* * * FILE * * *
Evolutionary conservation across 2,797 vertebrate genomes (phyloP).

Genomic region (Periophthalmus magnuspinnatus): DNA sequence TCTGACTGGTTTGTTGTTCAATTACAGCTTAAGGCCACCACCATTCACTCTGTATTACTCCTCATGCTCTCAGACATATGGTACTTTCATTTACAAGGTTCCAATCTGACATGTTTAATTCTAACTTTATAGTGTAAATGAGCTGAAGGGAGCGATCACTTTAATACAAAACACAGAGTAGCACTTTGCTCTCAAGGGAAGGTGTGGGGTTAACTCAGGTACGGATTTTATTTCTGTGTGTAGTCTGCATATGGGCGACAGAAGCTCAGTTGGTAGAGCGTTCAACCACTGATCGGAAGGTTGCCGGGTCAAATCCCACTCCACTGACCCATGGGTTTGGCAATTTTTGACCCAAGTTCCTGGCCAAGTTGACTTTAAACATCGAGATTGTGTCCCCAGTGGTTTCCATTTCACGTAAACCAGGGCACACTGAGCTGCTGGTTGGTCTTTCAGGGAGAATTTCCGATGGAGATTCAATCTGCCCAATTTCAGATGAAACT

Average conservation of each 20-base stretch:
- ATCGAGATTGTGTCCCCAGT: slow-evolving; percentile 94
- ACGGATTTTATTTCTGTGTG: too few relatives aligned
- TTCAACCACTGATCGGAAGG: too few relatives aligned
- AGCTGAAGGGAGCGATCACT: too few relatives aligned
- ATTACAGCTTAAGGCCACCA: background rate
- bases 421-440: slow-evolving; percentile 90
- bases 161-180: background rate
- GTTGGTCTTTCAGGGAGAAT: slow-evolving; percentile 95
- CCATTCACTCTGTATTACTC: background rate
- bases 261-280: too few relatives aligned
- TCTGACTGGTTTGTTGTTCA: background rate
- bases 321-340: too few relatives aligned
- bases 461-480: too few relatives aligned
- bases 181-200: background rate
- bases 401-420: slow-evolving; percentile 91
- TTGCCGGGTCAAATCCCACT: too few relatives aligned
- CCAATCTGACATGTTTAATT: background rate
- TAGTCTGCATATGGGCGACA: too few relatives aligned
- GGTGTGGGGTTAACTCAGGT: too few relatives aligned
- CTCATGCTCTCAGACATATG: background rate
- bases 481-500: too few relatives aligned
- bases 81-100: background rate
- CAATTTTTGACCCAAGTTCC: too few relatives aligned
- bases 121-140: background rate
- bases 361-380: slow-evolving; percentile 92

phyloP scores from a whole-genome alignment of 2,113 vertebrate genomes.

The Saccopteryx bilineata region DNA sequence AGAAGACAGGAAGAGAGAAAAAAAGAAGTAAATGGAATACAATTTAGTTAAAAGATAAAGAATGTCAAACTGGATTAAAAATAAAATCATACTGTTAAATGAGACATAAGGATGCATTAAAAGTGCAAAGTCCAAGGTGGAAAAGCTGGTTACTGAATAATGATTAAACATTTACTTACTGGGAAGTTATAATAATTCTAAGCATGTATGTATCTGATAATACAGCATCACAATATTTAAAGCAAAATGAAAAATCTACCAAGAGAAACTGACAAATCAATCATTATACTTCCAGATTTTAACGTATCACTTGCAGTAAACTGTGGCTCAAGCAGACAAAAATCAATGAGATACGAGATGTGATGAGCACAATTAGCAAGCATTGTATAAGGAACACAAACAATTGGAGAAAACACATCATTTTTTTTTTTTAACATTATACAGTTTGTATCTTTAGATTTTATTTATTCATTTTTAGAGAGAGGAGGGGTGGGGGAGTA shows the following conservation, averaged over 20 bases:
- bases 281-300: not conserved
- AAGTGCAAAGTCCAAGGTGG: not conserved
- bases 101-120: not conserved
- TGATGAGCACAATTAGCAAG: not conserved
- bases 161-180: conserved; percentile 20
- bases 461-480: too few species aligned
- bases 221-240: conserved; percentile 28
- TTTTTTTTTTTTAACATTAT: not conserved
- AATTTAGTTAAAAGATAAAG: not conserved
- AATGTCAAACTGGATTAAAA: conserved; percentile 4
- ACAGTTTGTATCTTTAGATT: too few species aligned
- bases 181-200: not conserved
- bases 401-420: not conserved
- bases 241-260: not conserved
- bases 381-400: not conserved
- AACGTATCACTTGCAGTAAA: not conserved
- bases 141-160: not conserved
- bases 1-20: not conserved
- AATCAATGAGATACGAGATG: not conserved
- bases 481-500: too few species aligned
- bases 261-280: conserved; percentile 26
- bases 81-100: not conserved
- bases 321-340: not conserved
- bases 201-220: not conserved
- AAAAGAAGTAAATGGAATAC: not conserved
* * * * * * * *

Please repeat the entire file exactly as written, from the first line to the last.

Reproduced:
Evolutionary conservation across 2,797 vertebrate genomes (phyloP).

Genomic region (Periophthalmus magnuspinnatus): DNA sequence TCTGACTGGTTTGTTGTTCAATTACAGCTTAAGGCCACCACCATTCACTCTGTATTACTCCTCATGCTCTCAGACATATGGTACTTTCATTTACAAGGTTCCAATCTGACATGTTTAATTCTAACTTTATAGTGTAAATGAGCTGAAGGGAGCGATCACTTTAATACAAAACACAGAGTAGCACTTTGCTCTCAAGGGAAGGTGTGGGGTTAACTCAGGTACGGATTTTATTTCTGTGTGTAGTCTGCATATGGGCGACAGAAGCTCAGTTGGTAGAGCGTTCAACCACTGATCGGAAGGTTGCCGGGTCAAATCCCACTCCACTGACCCATGGGTTTGGCAATTTTTGACCCAAGTTCCTGGCCAAGTTGACTTTAAACATCGAGATTGTGTCCCCAGTGGTTTCCATTTCACGTAAACCAGGGCACACTGAGCTGCTGGTTGGTCTTTCAGGGAGAATTTCCGATGGAGATTCAATCTGCCCAATTTCAGATGAAACT

Average conservation of each 20-base stretch:
- ATCGAGATTGTGTCCCCAGT: slow-evolving; percentile 94
- ACGGATTTTATTTCTGTGTG: too few relatives aligned
- TTCAACCACTGATCGGAAGG: too few relatives aligned
- AGCTGAAGGGAGCGATCACT: too few relatives aligned
- ATTACAGCTTAAGGCCACCA: background rate
- bases 421-440: slow-evolving; percentile 90
- bases 161-180: background rate
- GTTGGTCTTTCAGGGAGAAT: slow-evolving; percentile 95
- CCATTCACTCTGTATTACTC: background rate
- bases 261-280: too few relatives aligned
- TCTGACTGGTTTGTTGTTCA: background rate
- bases 321-340: too few relatives aligned
- bases 461-480: too few relatives aligned
- bases 181-200: background rate
- bases 401-420: slow-evolving; percentile 91
- TTGCCGGGTCAAATCCCACT: too few relatives aligned
- CCAATCTGACATGTTTAATT: background rate
- TAGTCTGCATATGGGCGACA: too few relatives aligned
- GGTGTGGGGTTAACTCAGGT: too few relatives aligned
- CTCATGCTCTCAGACATATG: background rate
- bases 481-500: too few relatives aligned
- bases 81-100: background rate
- CAATTTTTGACCCAAGTTCC: too few relatives aligned
- bases 121-140: background rate
- bases 361-380: slow-evolving; percentile 92

phyloP scores from a whole-genome alignment of 2,113 vertebrate genomes.

The Saccopteryx bilineata region DNA sequence AGAAGACAGGAAGAGAGAAAAAAAGAAGTAAATGGAATACAATTTAGTTAAAAGATAAAGAATGTCAAACTGGATTAAAAATAAAATCATACTGTTAAATGAGACATAAGGATGCATTAAAAGTGCAAAGTCCAAGGTGGAAAAGCTGGTTACTGAATAATGATTAAACATTTACTTACTGGGAAGTTATAATAATTCTAAGCATGTATGTATCTGATAATACAGCATCACAATATTTAAAGCAAAATGAAAAATCTACCAAGAGAAACTGACAAATCAATCATTATACTTCCAGATTTTAACGTATCACTTGCAGTAAACTGTGGCTCAAGCAGACAAAAATCAATGAGATACGAGATGTGATGAGCACAATTAGCAAGCATTGTATAAGGAACACAAACAATTGGAGAAAACACATCATTTTTTTTTTTTAACATTATACAGTTTGTATCTTTAGATTTTATTTATTCATTTTTAGAGAGAGGAGGGGTGGGGGAGTA shows the following conservation, averaged over 20 bases:
- bases 281-300: not conserved
- AAGTGCAAAGTCCAAGGTGG: not conserved
- bases 101-120: not conserved
- TGATGAGCACAATTAGCAAG: not conserved
- bases 161-180: conserved; percentile 20
- bases 461-480: too few species aligned
- bases 221-240: conserved; percentile 28
- TTTTTTTTTTTTAACATTAT: not conserved
- AATTTAGTTAAAAGATAAAG: not conserved
- AATGTCAAACTGGATTAAAA: conserved; percentile 4
- ACAGTTTGTATCTTTAGATT: too few species aligned
- bases 181-200: not conserved
- bases 401-420: not conserved
- bases 241-260: not conserved
- bases 381-400: not conserved
- AACGTATCACTTGCAGTAAA: not conserved
- bases 141-160: not conserved
- bases 1-20: not conserved
- AATCAATGAGATACGAGATG: not conserved
- bases 481-500: too few species aligned
- bases 261-280: conserved; percentile 26
- bases 81-100: not conserved
- bases 321-340: not conserved
- bases 201-220: not conserved
- AAAAGAAGTAAATGGAATAC: not conserved